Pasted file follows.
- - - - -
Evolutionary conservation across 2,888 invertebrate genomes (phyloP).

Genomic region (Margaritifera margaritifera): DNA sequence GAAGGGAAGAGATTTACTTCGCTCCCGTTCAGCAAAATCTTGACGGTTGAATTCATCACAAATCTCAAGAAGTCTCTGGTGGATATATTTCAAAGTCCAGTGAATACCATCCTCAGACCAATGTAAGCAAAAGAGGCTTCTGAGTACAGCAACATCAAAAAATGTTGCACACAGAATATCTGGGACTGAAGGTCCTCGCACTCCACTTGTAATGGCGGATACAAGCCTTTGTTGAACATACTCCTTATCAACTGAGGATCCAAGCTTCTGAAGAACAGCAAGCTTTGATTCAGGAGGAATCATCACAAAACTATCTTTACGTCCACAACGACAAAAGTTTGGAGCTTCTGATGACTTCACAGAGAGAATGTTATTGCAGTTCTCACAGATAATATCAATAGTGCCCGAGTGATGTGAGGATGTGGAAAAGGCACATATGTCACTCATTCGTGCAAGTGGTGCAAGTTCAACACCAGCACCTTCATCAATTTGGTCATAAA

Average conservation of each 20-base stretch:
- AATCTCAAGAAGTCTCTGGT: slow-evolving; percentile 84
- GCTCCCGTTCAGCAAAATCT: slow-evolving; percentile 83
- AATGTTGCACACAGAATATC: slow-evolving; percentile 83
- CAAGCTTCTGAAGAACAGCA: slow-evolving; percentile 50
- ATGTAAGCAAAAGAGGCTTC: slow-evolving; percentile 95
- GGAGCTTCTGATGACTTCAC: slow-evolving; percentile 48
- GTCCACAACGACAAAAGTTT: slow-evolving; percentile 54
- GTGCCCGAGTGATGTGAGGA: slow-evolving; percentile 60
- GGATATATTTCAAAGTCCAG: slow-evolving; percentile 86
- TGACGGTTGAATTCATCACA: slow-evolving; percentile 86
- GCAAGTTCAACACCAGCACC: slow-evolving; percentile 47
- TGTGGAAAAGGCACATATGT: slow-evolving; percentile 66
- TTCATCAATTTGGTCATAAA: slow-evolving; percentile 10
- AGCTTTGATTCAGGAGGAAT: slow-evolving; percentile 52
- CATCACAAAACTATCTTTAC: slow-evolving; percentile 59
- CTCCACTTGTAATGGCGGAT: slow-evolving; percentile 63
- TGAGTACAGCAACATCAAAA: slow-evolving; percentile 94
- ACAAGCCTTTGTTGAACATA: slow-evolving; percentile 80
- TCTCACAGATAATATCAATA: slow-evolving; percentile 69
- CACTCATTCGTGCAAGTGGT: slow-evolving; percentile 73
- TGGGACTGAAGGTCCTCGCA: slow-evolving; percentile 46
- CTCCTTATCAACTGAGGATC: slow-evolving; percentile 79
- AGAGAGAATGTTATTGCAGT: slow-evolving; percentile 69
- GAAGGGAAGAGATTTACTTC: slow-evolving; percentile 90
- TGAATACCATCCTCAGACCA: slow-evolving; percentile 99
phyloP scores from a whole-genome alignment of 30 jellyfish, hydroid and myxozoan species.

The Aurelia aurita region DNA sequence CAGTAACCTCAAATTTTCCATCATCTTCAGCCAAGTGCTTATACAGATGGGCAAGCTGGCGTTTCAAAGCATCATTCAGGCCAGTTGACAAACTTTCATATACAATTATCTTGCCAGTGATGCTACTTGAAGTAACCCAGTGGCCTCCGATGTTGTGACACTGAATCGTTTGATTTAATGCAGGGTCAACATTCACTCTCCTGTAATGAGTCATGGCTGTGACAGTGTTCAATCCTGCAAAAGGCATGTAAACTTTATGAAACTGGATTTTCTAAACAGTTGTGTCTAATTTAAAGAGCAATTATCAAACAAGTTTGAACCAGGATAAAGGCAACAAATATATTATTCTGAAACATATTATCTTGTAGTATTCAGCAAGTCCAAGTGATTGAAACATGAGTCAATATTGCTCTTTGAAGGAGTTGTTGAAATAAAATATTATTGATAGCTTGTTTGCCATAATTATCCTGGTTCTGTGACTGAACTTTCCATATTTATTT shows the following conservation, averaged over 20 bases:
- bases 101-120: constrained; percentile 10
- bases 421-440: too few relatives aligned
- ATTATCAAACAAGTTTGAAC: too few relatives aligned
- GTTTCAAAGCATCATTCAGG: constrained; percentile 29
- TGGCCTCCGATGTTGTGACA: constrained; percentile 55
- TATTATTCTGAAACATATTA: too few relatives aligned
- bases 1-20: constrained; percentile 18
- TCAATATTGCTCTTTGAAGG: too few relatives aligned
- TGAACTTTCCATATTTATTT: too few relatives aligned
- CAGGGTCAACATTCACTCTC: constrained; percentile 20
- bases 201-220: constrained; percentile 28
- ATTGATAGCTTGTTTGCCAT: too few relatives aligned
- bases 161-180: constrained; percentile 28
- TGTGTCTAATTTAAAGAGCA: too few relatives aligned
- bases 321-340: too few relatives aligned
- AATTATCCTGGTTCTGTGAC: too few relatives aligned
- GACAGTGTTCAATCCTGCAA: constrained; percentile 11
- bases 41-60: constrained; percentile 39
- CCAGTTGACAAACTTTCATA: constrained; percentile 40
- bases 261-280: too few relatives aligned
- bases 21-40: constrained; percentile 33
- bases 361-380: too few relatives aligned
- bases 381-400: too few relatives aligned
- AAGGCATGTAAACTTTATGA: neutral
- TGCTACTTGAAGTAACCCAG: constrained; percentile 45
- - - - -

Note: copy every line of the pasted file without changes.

Evolutionary conservation across 2,888 invertebrate genomes (phyloP).

Genomic region (Margaritifera margaritifera): DNA sequence GAAGGGAAGAGATTTACTTCGCTCCCGTTCAGCAAAATCTTGACGGTTGAATTCATCACAAATCTCAAGAAGTCTCTGGTGGATATATTTCAAAGTCCAGTGAATACCATCCTCAGACCAATGTAAGCAAAAGAGGCTTCTGAGTACAGCAACATCAAAAAATGTTGCACACAGAATATCTGGGACTGAAGGTCCTCGCACTCCACTTGTAATGGCGGATACAAGCCTTTGTTGAACATACTCCTTATCAACTGAGGATCCAAGCTTCTGAAGAACAGCAAGCTTTGATTCAGGAGGAATCATCACAAAACTATCTTTACGTCCACAACGACAAAAGTTTGGAGCTTCTGATGACTTCACAGAGAGAATGTTATTGCAGTTCTCACAGATAATATCAATAGTGCCCGAGTGATGTGAGGATGTGGAAAAGGCACATATGTCACTCATTCGTGCAAGTGGTGCAAGTTCAACACCAGCACCTTCATCAATTTGGTCATAAA

Average conservation of each 20-base stretch:
- AATCTCAAGAAGTCTCTGGT: slow-evolving; percentile 84
- GCTCCCGTTCAGCAAAATCT: slow-evolving; percentile 83
- AATGTTGCACACAGAATATC: slow-evolving; percentile 83
- CAAGCTTCTGAAGAACAGCA: slow-evolving; percentile 50
- ATGTAAGCAAAAGAGGCTTC: slow-evolving; percentile 95
- GGAGCTTCTGATGACTTCAC: slow-evolving; percentile 48
- GTCCACAACGACAAAAGTTT: slow-evolving; percentile 54
- GTGCCCGAGTGATGTGAGGA: slow-evolving; percentile 60
- GGATATATTTCAAAGTCCAG: slow-evolving; percentile 86
- TGACGGTTGAATTCATCACA: slow-evolving; percentile 86
- GCAAGTTCAACACCAGCACC: slow-evolving; percentile 47
- TGTGGAAAAGGCACATATGT: slow-evolving; percentile 66
- TTCATCAATTTGGTCATAAA: slow-evolving; percentile 10
- AGCTTTGATTCAGGAGGAAT: slow-evolving; percentile 52
- CATCACAAAACTATCTTTAC: slow-evolving; percentile 59
- CTCCACTTGTAATGGCGGAT: slow-evolving; percentile 63
- TGAGTACAGCAACATCAAAA: slow-evolving; percentile 94
- ACAAGCCTTTGTTGAACATA: slow-evolving; percentile 80
- TCTCACAGATAATATCAATA: slow-evolving; percentile 69
- CACTCATTCGTGCAAGTGGT: slow-evolving; percentile 73
- TGGGACTGAAGGTCCTCGCA: slow-evolving; percentile 46
- CTCCTTATCAACTGAGGATC: slow-evolving; percentile 79
- AGAGAGAATGTTATTGCAGT: slow-evolving; percentile 69
- GAAGGGAAGAGATTTACTTC: slow-evolving; percentile 90
- TGAATACCATCCTCAGACCA: slow-evolving; percentile 99
phyloP scores from a whole-genome alignment of 30 jellyfish, hydroid and myxozoan species.

The Aurelia aurita region DNA sequence CAGTAACCTCAAATTTTCCATCATCTTCAGCCAAGTGCTTATACAGATGGGCAAGCTGGCGTTTCAAAGCATCATTCAGGCCAGTTGACAAACTTTCATATACAATTATCTTGCCAGTGATGCTACTTGAAGTAACCCAGTGGCCTCCGATGTTGTGACACTGAATCGTTTGATTTAATGCAGGGTCAACATTCACTCTCCTGTAATGAGTCATGGCTGTGACAGTGTTCAATCCTGCAAAAGGCATGTAAACTTTATGAAACTGGATTTTCTAAACAGTTGTGTCTAATTTAAAGAGCAATTATCAAACAAGTTTGAACCAGGATAAAGGCAACAAATATATTATTCTGAAACATATTATCTTGTAGTATTCAGCAAGTCCAAGTGATTGAAACATGAGTCAATATTGCTCTTTGAAGGAGTTGTTGAAATAAAATATTATTGATAGCTTGTTTGCCATAATTATCCTGGTTCTGTGACTGAACTTTCCATATTTATTT shows the following conservation, averaged over 20 bases:
- bases 101-120: constrained; percentile 10
- bases 421-440: too few relatives aligned
- ATTATCAAACAAGTTTGAAC: too few relatives aligned
- GTTTCAAAGCATCATTCAGG: constrained; percentile 29
- TGGCCTCCGATGTTGTGACA: constrained; percentile 55
- TATTATTCTGAAACATATTA: too few relatives aligned
- bases 1-20: constrained; percentile 18
- TCAATATTGCTCTTTGAAGG: too few relatives aligned
- TGAACTTTCCATATTTATTT: too few relatives aligned
- CAGGGTCAACATTCACTCTC: constrained; percentile 20
- bases 201-220: constrained; percentile 28
- ATTGATAGCTTGTTTGCCAT: too few relatives aligned
- bases 161-180: constrained; percentile 28
- TGTGTCTAATTTAAAGAGCA: too few relatives aligned
- bases 321-340: too few relatives aligned
- AATTATCCTGGTTCTGTGAC: too few relatives aligned
- GACAGTGTTCAATCCTGCAA: constrained; percentile 11
- bases 41-60: constrained; percentile 39
- CCAGTTGACAAACTTTCATA: constrained; percentile 40
- bases 261-280: too few relatives aligned
- bases 21-40: constrained; percentile 33
- bases 361-380: too few relatives aligned
- bases 381-400: too few relatives aligned
- AAGGCATGTAAACTTTATGA: neutral
- TGCTACTTGAAGTAACCCAG: constrained; percentile 45